Things to Remember

Image courtesy of mrpuen / FreeDigitalPhotos.net

Image courtesy of mrpuen / FreeDigitalPhotos.net

Sometimes, the constant stream of maladaptive behavior and our exhaustion collide and we’re no longer in our “thinking brain” either. We get so desperate for relief that we start looking for solutions in misleading places.

Here are some things to try to remember to help your compass re-center on North (so-to-speak):

  1. The 80/20 rule. Parents often seem to spend endless hours looking for the illusive medication, nutrition plan, supplement and/or therapy that will be the magic “fix.” While there are some amazing stories of sudden forward improvement, the best solution for your child is YOU and connecting with YOU (the parents or primary caregiver). Take advantage of the resources that you have (whatever they may be), but don’t despair if there does not seem to be a qualified therapist within driving distance or you can’t afford the medication. Don’t sacrifice connection time chasing after the holy grail of treatment by spending your life running from one appointment to another. At least 80% of the solution is in being in healthy relationship.
  2. It’s us and our children against the trauma, not us against them. Our children are not the problem. We may not consciously think that, but sometimes the way we go after solutions makes our children feel like the problem. If our children had cancer, we would not make them feel like it was their fault when they lost their hair to chemo. Because our children’s symptoms are behavior, it’s easy to forget that behavior is the symptom of their trauma.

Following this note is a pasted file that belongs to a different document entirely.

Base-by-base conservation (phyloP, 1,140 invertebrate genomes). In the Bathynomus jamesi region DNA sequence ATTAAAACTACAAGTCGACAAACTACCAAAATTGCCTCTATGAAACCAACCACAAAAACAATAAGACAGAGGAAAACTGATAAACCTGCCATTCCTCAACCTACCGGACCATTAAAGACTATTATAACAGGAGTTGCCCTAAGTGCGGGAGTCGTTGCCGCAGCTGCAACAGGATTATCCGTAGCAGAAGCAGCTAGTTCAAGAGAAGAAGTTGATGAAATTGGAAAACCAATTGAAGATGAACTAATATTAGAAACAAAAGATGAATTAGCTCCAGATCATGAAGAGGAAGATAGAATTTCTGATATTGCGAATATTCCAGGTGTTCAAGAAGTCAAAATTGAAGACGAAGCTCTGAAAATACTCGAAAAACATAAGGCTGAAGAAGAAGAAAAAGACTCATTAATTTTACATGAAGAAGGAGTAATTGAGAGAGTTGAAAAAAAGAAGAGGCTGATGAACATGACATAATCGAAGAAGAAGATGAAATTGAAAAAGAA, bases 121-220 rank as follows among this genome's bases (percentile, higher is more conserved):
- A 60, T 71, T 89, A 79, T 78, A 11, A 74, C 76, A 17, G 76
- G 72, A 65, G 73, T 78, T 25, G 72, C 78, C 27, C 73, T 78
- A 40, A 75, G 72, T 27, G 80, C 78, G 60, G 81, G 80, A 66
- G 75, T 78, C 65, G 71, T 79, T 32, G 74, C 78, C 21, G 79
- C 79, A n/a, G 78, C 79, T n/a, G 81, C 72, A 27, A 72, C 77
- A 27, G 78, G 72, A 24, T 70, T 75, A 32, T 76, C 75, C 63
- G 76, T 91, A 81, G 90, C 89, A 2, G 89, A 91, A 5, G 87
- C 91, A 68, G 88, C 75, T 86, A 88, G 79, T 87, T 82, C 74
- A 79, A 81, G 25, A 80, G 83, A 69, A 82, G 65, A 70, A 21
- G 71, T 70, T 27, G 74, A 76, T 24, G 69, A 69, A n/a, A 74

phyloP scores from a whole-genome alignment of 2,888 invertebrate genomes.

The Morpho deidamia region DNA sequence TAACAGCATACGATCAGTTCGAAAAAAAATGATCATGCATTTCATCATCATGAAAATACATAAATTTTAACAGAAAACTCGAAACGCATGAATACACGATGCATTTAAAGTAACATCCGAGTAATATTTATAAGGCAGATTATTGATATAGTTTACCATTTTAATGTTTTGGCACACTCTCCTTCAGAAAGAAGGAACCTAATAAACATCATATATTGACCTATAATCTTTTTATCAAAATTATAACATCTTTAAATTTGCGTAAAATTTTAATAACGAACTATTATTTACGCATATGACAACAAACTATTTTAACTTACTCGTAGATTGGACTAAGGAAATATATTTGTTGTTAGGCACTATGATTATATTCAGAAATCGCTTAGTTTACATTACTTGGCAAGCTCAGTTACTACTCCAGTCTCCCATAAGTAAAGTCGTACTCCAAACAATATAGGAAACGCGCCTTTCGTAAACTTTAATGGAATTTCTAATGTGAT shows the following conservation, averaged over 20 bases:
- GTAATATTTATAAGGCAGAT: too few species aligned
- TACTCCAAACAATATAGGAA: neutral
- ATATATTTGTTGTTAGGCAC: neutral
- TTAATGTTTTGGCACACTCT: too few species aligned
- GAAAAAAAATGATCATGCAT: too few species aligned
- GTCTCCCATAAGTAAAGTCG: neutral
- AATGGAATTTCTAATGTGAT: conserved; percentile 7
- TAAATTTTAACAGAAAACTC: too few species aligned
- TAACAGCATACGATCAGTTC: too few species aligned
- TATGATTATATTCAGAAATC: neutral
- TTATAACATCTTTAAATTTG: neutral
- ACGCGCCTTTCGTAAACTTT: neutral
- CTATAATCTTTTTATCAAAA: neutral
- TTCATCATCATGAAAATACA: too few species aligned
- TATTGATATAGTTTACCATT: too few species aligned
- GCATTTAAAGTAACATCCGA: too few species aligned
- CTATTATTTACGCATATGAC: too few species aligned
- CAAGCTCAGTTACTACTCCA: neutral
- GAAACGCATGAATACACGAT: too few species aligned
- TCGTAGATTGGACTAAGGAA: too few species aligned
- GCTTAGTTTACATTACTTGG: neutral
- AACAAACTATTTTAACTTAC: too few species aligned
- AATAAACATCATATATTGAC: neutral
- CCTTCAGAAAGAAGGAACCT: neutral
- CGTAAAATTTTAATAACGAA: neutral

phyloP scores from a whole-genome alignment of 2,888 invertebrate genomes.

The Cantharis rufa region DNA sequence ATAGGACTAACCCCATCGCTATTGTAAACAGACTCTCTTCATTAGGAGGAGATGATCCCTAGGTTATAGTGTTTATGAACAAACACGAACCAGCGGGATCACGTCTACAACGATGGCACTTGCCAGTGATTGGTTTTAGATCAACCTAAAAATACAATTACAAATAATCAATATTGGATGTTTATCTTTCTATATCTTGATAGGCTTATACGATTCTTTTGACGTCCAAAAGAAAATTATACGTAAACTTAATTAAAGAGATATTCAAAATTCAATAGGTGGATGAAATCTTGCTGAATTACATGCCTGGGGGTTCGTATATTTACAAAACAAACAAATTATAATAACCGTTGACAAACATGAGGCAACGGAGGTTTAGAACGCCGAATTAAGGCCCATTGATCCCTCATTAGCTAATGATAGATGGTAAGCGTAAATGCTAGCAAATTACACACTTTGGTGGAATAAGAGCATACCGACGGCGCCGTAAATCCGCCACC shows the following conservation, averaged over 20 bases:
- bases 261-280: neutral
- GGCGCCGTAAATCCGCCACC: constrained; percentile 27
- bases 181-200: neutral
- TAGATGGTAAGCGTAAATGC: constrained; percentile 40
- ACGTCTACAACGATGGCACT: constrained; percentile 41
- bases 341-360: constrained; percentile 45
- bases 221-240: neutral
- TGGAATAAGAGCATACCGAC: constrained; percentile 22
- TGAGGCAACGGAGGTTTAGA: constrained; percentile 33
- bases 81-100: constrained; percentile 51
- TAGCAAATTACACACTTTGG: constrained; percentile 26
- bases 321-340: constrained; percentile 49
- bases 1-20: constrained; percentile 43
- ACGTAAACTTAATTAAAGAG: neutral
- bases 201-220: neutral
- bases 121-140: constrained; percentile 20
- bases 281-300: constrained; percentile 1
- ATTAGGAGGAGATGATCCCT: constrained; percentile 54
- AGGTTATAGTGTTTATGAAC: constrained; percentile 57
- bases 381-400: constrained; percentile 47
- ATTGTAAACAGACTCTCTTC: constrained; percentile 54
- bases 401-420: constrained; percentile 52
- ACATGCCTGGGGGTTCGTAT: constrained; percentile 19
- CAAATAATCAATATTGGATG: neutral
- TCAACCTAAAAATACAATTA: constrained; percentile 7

3. The real issue is never what it seems. Memory is a funny thing. The tantrum may seem like an issue over what you made for breakfast, but your child may have been emotionally fragile anyway because he was worrying over a horrifying dream he relives every night but never told you about. Take the time to get to the deeper issue.
  4. Healing isn’t linear. Just because you had 6 months meltdown free, does not necessarily mean you won’t regress into a couple months or weeks of trauma drama. Think about healing as circular or cyclical. Expect steps forward followed by steps backward, and hopefully the backwards ones won’t be so devastating.
  5. Seeing improvement will take longer than you think. We’re in for a marathon, not a sprint. Connection principles work, but they take months and years to heal. Be willing to be consistent even without seeing results. Think about something you absolutely know in your core to be true.  Now, imagine how long it would take someone to convince you otherwise. Our children often believe in their very core that they are unloveable and unwanted. They are as convinced as you are that they’re wrong. We can’t undo that paradigm with just a couple months (or even just a couple years) of positive interactions. Remember, marathon, not sprint.

What else do you find you need to remind yourself periodically (or daily)?

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